IRS Tax Settlement Firms: Debt Relief Program 2023 – If you owe taxes to the IRS and are struggling to pay them, you may be tempted to seek help from a tax relief company. These are for-profit organizations that offer to negotiate with the IRS on your behalf to reduce your tax debt or monthly payment.
But are they worth it? And how do they work? Here is what you need to know about IRS tax settlement firms and the debt relief program they offer.
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What Is a Tax Settlement Firm?
A tax settlement firm is a company that claims to help taxpayers who owe back taxes to the IRS. They typically charge a fee for their services, which may include:
- Preparing and filing your tax returns
- Requesting an offer in compromise, which is an agreement to settle your tax debt for less than the full amount you owe
- Requesting an installment agreement, which is a payment plan to pay your tax debt over time
- Requesting a penalty abatement, which is a reduction or removal of penalties and interest
- Requesting a currently not collectible status, which is a temporary suspension of collection actions by the IRS
- Representing you in audits, appeals, or court cases
Some tax settlement firms may also offer other services, such as credit counseling, debt consolidation, or bankruptcy assistance.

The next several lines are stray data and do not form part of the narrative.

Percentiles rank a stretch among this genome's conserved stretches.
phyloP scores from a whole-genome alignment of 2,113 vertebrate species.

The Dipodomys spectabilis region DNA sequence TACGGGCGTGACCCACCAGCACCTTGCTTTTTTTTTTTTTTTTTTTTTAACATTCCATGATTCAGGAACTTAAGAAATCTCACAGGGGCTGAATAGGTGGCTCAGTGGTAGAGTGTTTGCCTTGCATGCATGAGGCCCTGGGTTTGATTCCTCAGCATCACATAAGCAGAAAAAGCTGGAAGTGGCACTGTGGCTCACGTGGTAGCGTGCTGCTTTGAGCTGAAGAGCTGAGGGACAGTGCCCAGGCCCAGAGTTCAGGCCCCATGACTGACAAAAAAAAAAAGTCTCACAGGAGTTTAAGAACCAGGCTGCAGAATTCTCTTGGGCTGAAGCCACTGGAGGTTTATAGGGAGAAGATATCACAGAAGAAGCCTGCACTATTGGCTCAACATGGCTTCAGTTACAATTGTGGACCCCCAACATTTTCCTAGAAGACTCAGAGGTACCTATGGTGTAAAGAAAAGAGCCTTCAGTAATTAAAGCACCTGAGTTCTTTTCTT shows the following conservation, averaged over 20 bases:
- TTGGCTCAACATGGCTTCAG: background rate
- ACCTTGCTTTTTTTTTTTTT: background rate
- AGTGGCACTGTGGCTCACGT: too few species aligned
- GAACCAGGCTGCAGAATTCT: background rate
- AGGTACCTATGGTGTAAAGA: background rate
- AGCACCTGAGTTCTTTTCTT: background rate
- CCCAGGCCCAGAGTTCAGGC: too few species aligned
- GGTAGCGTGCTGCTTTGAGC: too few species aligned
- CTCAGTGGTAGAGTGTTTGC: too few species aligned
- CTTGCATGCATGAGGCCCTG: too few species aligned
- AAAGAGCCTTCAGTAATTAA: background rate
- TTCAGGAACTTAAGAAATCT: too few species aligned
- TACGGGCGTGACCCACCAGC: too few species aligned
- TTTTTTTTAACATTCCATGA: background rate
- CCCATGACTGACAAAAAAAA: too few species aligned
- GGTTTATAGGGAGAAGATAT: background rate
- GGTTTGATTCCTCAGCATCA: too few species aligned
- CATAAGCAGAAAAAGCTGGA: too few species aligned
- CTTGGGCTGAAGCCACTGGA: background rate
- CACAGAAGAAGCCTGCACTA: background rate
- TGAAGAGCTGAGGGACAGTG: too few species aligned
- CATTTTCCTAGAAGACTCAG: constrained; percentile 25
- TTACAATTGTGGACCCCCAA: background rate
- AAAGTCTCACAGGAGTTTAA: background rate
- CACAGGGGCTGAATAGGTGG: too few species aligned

How Do Tax Settlement Firms Work?
Tax settlement firms work by contacting the IRS on your behalf and negotiating a resolution for your tax debt. They may request one or more of the options mentioned above, depending on your situation and eligibility. They may also communicate with the IRS on your behalf and handle any paperwork or documentation required.
However, not all tax settlement firms are legitimate or trustworthy. Some may use deceptive or unethical practices, such as:
- Charging upfront fees before providing any service
- Making false or unrealistic promises about the outcome of your case
- Misrepresenting their qualifications or credentials
- Failing to disclose the risks or consequences of their services
- Keeping you in the dark about the status of your case or the fees you owe
- Taking your money and not delivering any service
Therefore, it is important to do your research before hiring a tax settlement firm. You should check their reputation, reviews, ratings, complaints, and credentials. You should also read and understand the contract and fee agreement before signing anything. And you should always verify any information they provide with the IRS directly.
What Is the IRS Debt Relief Program?
The IRS debt relief program is not a specific program offered by the IRS, but rather a general term that refers to the various options that the IRS provides for taxpayers who owe back taxes. These options include:
Offer in compromise
This is an agreement to settle your tax debt for less than the full amount you owe. The IRS will consider your ability to pay, income, expenses, and asset equity when evaluating your offer. You must meet certain eligibility criteria and submit an application with a fee and an initial payment. If your offer is accepted, you must pay the remaining balance in a lump sum or in installments. If your offer is rejected, you can appeal or submit a new offer.